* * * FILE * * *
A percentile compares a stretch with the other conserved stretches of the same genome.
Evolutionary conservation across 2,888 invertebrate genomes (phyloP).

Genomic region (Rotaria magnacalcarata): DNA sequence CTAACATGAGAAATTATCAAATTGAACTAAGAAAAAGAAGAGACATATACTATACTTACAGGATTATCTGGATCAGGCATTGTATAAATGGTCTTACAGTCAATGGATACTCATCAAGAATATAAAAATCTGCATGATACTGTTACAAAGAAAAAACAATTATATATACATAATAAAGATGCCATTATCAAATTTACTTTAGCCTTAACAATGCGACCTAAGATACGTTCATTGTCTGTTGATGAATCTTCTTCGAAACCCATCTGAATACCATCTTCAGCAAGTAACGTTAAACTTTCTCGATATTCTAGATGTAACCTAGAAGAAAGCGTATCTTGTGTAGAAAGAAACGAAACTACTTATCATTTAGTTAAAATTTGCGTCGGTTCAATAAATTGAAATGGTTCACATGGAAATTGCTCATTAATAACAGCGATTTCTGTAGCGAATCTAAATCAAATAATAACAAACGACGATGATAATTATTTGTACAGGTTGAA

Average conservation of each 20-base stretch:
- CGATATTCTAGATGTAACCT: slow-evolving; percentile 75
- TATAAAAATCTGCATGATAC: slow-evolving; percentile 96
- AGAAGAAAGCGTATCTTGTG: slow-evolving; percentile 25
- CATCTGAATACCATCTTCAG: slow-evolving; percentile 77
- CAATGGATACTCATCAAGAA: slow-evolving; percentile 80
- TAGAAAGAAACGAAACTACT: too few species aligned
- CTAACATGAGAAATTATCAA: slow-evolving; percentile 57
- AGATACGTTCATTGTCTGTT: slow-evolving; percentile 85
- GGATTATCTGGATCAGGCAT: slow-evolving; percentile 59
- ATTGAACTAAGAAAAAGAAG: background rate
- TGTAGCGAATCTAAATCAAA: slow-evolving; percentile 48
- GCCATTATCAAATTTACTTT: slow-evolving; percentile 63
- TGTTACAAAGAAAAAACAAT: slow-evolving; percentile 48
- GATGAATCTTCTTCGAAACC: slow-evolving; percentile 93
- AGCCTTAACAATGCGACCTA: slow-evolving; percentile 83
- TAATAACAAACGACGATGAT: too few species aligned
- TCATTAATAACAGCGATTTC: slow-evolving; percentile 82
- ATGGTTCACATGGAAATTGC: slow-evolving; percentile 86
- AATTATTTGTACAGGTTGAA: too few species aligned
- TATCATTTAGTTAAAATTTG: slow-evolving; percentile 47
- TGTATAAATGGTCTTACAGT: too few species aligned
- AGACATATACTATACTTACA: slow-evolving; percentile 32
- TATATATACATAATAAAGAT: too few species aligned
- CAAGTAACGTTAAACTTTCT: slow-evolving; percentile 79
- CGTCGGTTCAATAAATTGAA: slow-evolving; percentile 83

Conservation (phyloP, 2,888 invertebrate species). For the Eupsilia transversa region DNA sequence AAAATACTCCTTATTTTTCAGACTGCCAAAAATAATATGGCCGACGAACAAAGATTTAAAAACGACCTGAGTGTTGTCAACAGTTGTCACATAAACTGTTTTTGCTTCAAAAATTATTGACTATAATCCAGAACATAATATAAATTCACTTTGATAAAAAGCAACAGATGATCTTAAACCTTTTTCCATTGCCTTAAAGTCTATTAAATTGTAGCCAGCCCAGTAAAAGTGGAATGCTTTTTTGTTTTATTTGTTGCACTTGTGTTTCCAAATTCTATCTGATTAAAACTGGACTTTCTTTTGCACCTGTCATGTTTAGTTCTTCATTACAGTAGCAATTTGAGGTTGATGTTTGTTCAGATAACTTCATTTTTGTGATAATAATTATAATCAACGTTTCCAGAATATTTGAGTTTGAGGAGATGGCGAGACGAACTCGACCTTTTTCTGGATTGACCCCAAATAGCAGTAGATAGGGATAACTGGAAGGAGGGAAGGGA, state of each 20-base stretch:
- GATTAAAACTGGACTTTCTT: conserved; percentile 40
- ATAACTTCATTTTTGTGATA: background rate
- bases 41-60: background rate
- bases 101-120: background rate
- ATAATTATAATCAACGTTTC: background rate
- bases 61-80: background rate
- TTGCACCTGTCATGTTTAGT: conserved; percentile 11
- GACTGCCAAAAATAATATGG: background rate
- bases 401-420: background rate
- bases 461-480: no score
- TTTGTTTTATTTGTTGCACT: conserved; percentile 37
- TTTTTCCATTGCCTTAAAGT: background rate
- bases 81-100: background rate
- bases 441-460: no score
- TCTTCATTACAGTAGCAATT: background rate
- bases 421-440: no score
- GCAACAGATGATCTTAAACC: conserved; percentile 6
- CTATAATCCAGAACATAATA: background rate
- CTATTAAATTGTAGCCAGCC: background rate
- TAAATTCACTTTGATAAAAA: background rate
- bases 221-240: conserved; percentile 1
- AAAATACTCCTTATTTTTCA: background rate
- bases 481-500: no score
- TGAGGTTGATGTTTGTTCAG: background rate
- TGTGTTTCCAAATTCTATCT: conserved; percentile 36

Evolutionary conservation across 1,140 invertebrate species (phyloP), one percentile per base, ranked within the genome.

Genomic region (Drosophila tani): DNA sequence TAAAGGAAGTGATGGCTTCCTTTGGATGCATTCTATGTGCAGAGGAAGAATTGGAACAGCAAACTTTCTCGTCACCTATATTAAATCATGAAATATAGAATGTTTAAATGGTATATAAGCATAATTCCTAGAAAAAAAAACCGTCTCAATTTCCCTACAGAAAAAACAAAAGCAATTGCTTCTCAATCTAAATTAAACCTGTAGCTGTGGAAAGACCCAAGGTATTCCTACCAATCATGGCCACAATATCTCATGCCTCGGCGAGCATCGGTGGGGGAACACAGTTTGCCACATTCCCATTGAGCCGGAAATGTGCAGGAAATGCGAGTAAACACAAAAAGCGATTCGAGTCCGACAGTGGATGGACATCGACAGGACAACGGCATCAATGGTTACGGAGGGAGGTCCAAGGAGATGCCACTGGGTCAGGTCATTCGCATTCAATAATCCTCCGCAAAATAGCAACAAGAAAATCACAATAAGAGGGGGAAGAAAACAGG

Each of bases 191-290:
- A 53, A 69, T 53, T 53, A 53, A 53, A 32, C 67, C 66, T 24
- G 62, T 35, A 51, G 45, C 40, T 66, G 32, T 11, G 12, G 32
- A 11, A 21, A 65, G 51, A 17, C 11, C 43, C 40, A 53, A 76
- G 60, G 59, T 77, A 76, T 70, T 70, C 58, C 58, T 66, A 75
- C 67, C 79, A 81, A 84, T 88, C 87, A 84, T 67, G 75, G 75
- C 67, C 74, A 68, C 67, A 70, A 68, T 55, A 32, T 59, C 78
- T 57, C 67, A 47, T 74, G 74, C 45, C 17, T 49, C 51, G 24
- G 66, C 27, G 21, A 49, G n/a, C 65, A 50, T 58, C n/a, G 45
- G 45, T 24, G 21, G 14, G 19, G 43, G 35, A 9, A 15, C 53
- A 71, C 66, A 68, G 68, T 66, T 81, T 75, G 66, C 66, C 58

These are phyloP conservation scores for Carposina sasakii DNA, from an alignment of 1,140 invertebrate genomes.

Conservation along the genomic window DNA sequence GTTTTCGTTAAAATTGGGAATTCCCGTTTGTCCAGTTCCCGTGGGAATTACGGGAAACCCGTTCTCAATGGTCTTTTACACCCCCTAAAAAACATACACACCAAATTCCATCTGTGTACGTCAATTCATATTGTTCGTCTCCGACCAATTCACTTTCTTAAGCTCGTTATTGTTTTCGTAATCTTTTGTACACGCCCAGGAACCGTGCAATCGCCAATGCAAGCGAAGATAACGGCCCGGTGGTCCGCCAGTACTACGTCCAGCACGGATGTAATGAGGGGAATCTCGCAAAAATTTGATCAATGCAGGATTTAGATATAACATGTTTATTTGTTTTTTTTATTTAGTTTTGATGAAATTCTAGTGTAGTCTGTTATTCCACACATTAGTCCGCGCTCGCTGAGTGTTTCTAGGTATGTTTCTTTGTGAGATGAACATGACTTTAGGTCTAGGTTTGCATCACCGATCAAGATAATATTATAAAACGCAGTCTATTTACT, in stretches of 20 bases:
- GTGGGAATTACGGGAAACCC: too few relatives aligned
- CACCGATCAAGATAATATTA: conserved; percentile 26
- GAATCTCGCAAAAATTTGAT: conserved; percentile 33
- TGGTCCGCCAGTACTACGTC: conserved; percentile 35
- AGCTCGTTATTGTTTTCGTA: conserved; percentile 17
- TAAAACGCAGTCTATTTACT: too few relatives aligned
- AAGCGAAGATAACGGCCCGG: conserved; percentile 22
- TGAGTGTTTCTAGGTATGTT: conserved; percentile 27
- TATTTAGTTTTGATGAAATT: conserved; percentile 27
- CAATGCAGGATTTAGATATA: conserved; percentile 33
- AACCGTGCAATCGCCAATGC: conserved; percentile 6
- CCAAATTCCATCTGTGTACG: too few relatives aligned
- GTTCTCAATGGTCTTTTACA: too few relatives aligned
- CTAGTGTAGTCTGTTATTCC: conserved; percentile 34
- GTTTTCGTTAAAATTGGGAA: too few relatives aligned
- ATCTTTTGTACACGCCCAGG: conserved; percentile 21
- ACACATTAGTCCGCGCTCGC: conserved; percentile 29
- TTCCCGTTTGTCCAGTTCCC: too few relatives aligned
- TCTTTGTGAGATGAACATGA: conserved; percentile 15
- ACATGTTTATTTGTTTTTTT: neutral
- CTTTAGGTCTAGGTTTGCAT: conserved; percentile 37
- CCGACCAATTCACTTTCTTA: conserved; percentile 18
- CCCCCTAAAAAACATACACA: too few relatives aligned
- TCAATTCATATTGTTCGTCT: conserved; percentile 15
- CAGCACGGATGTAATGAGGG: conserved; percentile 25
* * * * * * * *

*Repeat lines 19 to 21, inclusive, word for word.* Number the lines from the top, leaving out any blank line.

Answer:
- AGCCTTAACAATGCGACCTA: slow-evolving; percentile 83
- TAATAACAAACGACGATGAT: too few species aligned
- TCATTAATAACAGCGATTTC: slow-evolving; percentile 82